September 8th, 2011
True story: my high school had (and for all I know, still has) a tradition of having a “freshman play”: the first play of the school year, during my high school career, was put on by the whole freshman class, and only the freshman class (with some advice and assistance from the drama teacher and a handful of seniors). This was meant to be a bonding experience, which I guess it was, but it also had much potential for hilarity, since it forced people with no particular experience in/interest in/aptitude for acting onto the stage. My high school class had only twenty people in it, and the play we ended up with (chosen by the drama teacher, not us) was The Comedy of Errors, which has a pretty big cast: I think just about everyone had a part (though there was definitely one girl whose only line was “I will, my lord”). If you’re familiar with the play, you’ll remember that in Act V, just before the end, there’s a scene in which basically all the characters are onstage at once. One night in our run of the play, in that scene, someone forgot her lines. And the rest of us just stood there like the clueless ninth-graders we were, until someone finally broke the silence with, “so … how be-ith the Mets?” And somehow from that we muddled on and finished the play, because well, the show must go on. Right?
Right. Luckily, the characters in Upstaged (originally published in French in 1997 as La Scène usurpeé) respond to their own “the show must go on” moment with more poise than my high school class did. The story is this: it’s the eighth night of the run of a play, and one of the actors, Nicolas Boehlmer, is in his dressing room a bit before he’s due to make his first entrance. Someone knocks on his door, and when Boehlmer says “come in,” he gets quite the surprise: there’s a man dressed just like him, in costume for his character, complete with wig and makeup. The man (who comes to be thought of within the troupe as “the Usurper”) binds and gags Boehlmer, and then goes onstage, making the entrance Boehlmer should have made.
His timing is right, and he knows his lines and his blocking, so the other actors initially just carry on. But the Usurper doesn’t continue to stick to the script, and the other characters are forced to improvise to keep the play moving along. And when the Usurper leaves after Act II and doesn’t come back for Act III, the normal order of things is thrown around even more. (One actor is too exhausted from all the improvising to want to carry on; Boehlmer, having been found and unbound by the director and his assistant, goes on in that actor’s role; the director himself takes Boehlmer’s role.)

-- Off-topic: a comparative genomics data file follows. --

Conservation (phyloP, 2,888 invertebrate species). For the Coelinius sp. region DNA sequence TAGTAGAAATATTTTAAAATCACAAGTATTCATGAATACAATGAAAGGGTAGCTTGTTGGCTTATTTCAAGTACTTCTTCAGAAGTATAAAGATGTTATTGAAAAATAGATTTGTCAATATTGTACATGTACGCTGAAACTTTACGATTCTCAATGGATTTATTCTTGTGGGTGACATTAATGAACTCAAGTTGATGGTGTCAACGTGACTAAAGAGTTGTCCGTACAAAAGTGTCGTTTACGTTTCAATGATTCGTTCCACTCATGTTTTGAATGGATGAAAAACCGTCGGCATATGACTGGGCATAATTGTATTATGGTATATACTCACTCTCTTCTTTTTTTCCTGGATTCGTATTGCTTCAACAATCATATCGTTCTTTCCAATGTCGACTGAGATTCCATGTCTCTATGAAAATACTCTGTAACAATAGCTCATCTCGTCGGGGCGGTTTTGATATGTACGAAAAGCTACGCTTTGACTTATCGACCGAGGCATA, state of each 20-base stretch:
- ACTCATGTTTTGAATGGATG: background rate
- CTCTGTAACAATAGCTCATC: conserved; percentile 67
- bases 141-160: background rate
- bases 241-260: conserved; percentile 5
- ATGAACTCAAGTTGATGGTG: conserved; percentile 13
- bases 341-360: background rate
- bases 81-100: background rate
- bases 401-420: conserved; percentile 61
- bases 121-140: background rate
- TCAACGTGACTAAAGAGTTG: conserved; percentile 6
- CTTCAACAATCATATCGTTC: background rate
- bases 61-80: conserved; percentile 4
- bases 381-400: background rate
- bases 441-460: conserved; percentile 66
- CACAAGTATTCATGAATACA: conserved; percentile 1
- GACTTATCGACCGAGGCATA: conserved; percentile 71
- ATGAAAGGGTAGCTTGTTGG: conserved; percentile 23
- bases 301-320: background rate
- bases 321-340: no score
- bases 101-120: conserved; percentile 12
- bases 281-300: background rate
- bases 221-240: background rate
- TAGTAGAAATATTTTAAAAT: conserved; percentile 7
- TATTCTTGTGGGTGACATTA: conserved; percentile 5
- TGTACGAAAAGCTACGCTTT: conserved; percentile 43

But the show does go on, and, miraculously, a critic in the audience loves it, even though he’s aware that the performance he’s seen has deviated quite a bit from the published text. The Usurper, meanwhile, re-appears for curtain call and then disappears for good: no one knows who he was or why he did what he did; the rest of the run of the play continues without incident, though everyone in the cast and crew keeps wondering about the identity of the man who changed that one night.
Upstaged is short and funny but not slight: in a smart and interesting afterword, Leland de la Durantaye writes about what Jouet, a member of Oulipo, might be doing. If you know anything about Oulipo, a group of writers that included Georges Perec and Raymond Queneau, among others, you probably know that one of the things central to their practice is the idea of the constraint: a rule or set of rules that give structure to a work but also make space for that work to be itself or give energy to the work’s creation. De la Durantaye points out that, given this, Upstaged can be read as an “allegory of constraint”: the Usurper, by his presence, constrains the actors (quite literally, in the case of poor Boehlmer) but also liberates them (from the text/from their usual routine of performance) (82-83). Good stuff.